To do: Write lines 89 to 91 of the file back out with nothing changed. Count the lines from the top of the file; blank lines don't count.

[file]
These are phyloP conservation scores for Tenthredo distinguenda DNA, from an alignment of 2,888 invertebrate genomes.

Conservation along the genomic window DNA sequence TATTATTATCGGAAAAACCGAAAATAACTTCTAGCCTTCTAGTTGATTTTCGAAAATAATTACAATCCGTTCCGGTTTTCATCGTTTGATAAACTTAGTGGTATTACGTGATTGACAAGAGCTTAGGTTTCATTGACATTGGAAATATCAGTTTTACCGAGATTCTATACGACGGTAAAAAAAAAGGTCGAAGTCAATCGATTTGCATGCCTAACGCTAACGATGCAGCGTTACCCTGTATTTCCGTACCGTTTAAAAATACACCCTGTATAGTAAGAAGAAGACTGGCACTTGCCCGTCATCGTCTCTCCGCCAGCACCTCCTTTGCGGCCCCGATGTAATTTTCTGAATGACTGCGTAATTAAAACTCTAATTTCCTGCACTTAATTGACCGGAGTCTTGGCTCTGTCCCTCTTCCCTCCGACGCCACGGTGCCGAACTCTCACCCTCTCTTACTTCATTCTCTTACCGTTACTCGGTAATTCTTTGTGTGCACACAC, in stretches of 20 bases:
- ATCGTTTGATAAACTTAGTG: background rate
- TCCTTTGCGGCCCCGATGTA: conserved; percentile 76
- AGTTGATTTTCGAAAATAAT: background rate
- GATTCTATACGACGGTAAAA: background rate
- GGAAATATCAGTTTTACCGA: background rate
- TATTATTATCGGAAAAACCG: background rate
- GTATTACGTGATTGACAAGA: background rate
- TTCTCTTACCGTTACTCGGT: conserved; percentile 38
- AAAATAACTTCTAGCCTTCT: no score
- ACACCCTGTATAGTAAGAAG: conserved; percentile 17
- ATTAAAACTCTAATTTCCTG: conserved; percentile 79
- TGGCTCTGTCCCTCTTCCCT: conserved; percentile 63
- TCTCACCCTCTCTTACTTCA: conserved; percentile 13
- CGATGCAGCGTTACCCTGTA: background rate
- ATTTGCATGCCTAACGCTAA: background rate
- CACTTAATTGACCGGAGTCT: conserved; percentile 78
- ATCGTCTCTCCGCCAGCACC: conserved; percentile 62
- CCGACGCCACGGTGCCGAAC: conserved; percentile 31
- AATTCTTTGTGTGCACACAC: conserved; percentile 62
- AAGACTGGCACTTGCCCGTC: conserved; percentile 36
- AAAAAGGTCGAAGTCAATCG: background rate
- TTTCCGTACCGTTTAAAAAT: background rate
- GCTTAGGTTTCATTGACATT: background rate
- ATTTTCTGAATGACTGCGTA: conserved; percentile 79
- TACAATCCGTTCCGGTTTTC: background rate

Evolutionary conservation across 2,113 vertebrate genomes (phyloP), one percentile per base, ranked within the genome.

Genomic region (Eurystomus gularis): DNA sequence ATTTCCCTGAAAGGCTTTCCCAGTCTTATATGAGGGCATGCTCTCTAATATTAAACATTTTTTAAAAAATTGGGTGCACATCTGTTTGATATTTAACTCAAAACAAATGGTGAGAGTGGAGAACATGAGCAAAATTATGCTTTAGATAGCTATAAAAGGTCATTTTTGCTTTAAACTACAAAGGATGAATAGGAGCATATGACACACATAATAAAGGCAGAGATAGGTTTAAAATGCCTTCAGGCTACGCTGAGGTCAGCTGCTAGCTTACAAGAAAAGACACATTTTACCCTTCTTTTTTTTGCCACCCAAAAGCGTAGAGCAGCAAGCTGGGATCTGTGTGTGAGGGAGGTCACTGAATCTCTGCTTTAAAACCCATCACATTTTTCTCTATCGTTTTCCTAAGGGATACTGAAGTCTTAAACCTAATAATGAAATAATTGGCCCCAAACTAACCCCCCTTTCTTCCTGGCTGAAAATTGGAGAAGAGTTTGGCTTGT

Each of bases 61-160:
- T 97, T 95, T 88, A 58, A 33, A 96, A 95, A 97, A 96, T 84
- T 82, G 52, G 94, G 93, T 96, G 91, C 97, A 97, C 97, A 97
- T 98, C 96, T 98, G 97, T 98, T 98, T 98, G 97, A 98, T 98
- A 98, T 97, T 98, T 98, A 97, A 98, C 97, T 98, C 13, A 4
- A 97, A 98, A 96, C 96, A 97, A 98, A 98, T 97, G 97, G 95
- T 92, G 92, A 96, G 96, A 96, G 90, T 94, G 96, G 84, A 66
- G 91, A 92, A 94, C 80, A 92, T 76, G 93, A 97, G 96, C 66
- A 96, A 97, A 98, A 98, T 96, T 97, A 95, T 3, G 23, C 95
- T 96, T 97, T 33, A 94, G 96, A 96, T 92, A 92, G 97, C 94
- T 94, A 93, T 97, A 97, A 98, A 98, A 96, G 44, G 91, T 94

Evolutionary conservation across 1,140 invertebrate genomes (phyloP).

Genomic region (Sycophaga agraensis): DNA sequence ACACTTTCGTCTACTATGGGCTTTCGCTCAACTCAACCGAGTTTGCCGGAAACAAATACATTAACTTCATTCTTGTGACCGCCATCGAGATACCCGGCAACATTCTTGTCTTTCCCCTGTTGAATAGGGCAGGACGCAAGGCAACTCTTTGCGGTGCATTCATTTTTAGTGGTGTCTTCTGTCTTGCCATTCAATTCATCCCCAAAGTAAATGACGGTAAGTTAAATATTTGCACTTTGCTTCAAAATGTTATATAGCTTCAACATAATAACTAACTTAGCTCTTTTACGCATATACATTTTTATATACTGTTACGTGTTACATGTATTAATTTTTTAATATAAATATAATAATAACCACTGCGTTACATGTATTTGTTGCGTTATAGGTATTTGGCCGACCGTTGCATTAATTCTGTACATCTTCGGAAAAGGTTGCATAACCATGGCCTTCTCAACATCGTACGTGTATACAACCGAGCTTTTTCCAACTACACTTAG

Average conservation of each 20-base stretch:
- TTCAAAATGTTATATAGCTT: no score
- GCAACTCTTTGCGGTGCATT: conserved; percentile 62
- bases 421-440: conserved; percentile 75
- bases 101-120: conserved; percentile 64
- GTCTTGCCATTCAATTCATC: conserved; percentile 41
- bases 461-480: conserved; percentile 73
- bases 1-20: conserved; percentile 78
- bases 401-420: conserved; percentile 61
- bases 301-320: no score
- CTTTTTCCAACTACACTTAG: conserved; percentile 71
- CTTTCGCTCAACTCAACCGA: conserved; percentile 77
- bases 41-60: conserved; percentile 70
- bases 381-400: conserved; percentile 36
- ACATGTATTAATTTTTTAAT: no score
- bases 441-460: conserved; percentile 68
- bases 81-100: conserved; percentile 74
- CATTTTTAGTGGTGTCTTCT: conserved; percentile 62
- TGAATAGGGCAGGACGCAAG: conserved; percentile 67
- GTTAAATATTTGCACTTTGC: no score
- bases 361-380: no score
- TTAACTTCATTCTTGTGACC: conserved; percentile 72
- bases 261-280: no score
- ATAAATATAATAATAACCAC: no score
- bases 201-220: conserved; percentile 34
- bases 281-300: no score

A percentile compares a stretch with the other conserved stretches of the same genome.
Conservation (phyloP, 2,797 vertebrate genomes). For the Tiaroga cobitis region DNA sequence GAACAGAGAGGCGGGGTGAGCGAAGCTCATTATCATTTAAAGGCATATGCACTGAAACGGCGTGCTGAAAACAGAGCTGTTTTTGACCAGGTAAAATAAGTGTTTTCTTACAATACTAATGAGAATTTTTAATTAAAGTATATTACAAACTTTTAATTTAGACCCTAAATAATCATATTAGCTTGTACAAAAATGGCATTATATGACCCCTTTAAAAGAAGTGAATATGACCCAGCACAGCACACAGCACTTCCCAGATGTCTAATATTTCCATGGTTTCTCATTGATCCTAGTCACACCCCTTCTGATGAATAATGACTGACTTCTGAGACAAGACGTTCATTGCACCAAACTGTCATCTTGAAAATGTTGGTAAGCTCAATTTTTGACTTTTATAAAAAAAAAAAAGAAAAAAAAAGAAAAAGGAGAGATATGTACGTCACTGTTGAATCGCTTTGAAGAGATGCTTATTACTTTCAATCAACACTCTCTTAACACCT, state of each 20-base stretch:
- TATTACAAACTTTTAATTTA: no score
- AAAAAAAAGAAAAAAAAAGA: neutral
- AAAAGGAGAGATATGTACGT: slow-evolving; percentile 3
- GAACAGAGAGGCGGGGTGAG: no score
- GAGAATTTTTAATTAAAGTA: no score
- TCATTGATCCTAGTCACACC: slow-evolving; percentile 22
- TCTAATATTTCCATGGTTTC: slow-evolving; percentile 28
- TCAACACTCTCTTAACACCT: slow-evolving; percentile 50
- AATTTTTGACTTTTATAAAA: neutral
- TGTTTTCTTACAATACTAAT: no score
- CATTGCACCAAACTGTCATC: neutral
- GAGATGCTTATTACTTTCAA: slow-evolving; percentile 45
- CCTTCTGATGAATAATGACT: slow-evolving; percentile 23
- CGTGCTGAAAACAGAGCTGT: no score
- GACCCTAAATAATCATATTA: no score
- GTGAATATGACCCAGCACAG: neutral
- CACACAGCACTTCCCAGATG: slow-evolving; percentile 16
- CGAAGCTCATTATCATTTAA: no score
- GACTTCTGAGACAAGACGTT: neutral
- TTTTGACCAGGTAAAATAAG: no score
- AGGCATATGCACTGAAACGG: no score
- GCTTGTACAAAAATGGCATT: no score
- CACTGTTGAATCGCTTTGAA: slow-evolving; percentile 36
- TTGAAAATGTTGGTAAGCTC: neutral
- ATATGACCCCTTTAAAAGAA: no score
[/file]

- GACTTCTGAGACAAGACGTT: neutral
- TTTTGACCAGGTAAAATAAG: no score
- AGGCATATGCACTGAAACGG: no score